December 2019
HAPPY HOLIDAYS AND SEE YOU IN 2020! On behalf of all 18 of us here at the Federation, thanks to our members, friends and partners who collaborated with us in 2019. We share every one of our successes with the broader HSS community. As such, best wishes for the holiday season! If you celebrate with family and/or friends, may you share moments of peace and happiness together. We look forward to all that new challenges and opportunities 2020 will bring our way!
Is it a bird? Is it a plane? No! It's... the wise owls of Congress who, starting this week, are here to give you tips, tricks and reminders in the lead-up to you-know-what. This time, they're here to tell you that the Early Bird Rate for Congress registration opens on January 6th! Do you have a Congress-related message you'd like to disseminate on Twitter? Email with suggestions. Puns not mandatory, but much appreciated!
There's a fund for that: Are you looking to host an interdisciplinary session at Congress? Bringing in a keynote speaker from abroad? Aiming to present your graduate work at Congress for the first time? The Federation offers 3 funding programs: the Aid for Interdisciplinary Sessions Fund, the International Keynote Speaker Support Fund, and the Congress Graduate Merit Award, and and all three are now open for applications! Talk to your scholarly association if you are interested in applying. Deadline: January 31.
Looking back on three centuries of shared life in North America: Discover the 2019 Prix du Canada French language winner! In revisiting the mechanisms that led to the decimation and expropriation of the peoples of North America, authors Denys Delâge, a specialist on Indigenous peoples, and Jean-Philippe Warren, a specialist on French Canadian society, paint a portrait of the meeting between Indigenous nations and European empires and the resulting clash of cultures.  Read more about  Le Piège de la liberté .
Indigenous resilience as seen through lacrosse:  Allan Downey won the 2019 English language Canada Prize for his book The Creator's Game: Lacrosse, Identity and Indigenous Nationhood. In tracing the history of lacrosse as a sport from 1860 to 1990, Downey argues that "Indigenous history is independent of colonial history. While the history of colonialism is indeed important and deserves discussion, it does not define and will never define Indigenous communities and their stories".  Check out our blog in which we profiled his book!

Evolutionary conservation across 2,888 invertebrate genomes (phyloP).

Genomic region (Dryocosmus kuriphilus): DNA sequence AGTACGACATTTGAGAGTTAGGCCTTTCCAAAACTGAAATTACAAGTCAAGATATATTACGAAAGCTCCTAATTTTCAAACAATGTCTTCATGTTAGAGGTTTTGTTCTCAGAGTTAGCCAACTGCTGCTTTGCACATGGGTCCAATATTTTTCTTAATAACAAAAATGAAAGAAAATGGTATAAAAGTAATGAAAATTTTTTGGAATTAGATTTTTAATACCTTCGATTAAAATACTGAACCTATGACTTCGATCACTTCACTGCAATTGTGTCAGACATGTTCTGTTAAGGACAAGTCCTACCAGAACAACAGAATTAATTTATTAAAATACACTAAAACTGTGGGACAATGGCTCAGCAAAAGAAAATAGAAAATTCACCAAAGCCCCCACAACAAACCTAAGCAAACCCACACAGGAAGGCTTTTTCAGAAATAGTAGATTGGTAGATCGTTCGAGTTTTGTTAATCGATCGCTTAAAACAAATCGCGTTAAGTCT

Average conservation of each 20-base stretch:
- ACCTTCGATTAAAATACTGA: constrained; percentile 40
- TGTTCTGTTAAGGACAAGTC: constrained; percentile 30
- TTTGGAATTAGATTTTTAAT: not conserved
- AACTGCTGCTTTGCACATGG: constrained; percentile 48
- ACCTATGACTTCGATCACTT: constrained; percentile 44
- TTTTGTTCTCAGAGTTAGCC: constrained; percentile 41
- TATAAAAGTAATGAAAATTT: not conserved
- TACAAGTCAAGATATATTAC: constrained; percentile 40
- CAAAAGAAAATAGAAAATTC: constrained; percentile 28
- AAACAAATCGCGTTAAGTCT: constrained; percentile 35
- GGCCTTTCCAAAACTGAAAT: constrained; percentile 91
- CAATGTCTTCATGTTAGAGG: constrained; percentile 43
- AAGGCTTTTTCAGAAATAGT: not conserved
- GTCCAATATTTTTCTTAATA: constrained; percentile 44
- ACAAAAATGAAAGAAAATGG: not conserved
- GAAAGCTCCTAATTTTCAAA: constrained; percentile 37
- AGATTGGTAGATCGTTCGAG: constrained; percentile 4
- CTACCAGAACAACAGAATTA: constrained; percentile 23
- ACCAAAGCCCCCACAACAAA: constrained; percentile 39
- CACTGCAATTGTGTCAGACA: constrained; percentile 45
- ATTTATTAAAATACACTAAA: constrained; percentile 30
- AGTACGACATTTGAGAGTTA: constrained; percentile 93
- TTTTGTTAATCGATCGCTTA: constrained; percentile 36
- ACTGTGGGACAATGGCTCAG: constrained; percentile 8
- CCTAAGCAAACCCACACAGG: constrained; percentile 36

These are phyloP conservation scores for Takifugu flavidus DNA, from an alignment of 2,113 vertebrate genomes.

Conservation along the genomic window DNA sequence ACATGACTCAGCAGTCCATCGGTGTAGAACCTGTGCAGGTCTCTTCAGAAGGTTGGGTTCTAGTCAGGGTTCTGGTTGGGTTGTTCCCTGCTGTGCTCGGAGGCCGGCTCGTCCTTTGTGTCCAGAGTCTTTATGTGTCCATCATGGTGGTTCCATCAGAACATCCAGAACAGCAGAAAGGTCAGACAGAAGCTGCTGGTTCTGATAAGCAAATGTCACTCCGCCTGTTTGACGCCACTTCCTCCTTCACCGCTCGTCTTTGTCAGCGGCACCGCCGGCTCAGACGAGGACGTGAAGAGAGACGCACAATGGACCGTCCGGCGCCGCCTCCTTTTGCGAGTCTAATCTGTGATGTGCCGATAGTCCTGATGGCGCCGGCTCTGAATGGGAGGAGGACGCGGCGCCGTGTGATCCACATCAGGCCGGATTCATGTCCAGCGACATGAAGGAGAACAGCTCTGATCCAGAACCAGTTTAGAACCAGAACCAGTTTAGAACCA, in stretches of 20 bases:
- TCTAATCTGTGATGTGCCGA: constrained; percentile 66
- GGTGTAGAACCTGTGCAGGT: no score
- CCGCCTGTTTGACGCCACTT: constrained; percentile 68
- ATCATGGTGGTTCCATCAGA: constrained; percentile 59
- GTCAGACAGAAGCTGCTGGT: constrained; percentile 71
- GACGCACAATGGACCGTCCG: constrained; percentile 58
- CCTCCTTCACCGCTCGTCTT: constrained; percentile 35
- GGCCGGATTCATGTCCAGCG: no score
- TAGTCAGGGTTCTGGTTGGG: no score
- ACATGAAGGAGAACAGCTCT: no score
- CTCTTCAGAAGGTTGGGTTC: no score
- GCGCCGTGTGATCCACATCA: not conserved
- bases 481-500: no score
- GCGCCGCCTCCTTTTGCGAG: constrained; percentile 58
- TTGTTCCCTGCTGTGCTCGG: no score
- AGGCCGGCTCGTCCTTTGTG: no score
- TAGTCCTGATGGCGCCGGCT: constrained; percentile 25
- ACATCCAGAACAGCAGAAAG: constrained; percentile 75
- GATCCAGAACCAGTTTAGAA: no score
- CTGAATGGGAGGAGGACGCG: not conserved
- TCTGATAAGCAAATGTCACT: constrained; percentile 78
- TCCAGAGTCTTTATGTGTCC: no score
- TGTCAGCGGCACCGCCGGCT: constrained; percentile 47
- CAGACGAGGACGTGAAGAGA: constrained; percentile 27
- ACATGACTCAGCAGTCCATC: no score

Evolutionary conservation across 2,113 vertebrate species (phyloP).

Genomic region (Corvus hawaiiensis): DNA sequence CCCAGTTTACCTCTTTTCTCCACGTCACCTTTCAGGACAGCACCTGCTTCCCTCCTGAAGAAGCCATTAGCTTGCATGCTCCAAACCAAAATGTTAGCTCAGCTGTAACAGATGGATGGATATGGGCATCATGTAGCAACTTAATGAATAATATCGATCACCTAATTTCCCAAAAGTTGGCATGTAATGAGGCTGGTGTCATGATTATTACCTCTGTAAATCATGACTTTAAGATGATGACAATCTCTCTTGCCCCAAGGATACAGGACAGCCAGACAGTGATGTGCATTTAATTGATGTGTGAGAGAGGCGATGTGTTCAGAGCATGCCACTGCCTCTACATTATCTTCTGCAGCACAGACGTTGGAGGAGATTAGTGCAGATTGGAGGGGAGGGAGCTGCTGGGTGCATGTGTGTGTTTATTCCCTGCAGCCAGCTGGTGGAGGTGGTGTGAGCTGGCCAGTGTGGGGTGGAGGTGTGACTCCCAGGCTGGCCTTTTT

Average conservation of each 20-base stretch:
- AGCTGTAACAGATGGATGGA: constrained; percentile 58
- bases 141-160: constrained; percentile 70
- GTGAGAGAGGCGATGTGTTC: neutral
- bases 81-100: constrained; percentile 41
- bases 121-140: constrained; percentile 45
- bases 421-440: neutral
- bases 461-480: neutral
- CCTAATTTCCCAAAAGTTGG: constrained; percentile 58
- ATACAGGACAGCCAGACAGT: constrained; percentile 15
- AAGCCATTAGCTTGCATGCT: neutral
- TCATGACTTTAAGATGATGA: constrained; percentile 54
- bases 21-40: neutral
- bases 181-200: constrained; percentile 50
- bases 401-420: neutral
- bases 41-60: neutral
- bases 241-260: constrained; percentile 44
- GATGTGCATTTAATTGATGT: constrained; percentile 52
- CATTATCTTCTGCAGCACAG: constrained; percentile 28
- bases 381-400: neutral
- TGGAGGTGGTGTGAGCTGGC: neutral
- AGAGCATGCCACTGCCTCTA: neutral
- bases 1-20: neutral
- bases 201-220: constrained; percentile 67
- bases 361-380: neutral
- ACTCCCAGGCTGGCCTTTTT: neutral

S SHRC Impact Awards: Political philosopher Dr. Will Kymlicka was awarded the Gold Medal at the SSHRC Impact Awards on December 4. Dr. Kymlicka is known for his groundbreaking work on the link between democracy and diversity. In his early career, Kymlicka pioneered the study of multiculturalism, ethnicity and nationalism as a central, long-lasting research agenda for political theory and philosophy. Kymlicka is a professor of philosophy and the Canada Research Chair in Political Philosophy at Queen's University.  Read more.
Towards meaningful engagement with the TRC'S Calls to Action: Mi'kmaq lawyer, professor, activist and politician Pam Palmater argues for applying a critical lens to our efforts at reconciliation and for a deeper commitment to the calls to action from the Truth and Reconciliation Commission. The author presents 17 recommendations that capture the transformational aspirations that true reconciliation represents. Read more.
Creating opportunities in the North: Memorial University and Nunavut Arctic College (NAC) recently agreed to form a 10-year partnership with the goal of increasing employment in Nunavut. Over the next decade, Memorial University will work alongside NAC to promote northern research opportunities, build administrative capacity and expand post-secondary programs available to students in the territory. Among the first initiatives will be the Nunavut Teacher Education Program, which prepares teachers to work in Nunavut's unique education system and equally favours Inuktitut and English. Read more.
New law scholarship at UQAM for Indigenous Students: Thanks to one of the biggest donations in the institution's history, the Université du Québec à Montréal is creating two new scholarships for First Nations and Inuit students enrolled in the BA of Law degree. The Albert-Leblanc Fund is made possible thanks to Mr. Dr. Paul Leblanc, a law professor who created the fund in memory of his father. The fund will award $30,000 to an Indigenous student from both the political science and law departments of UQAM. Read more.

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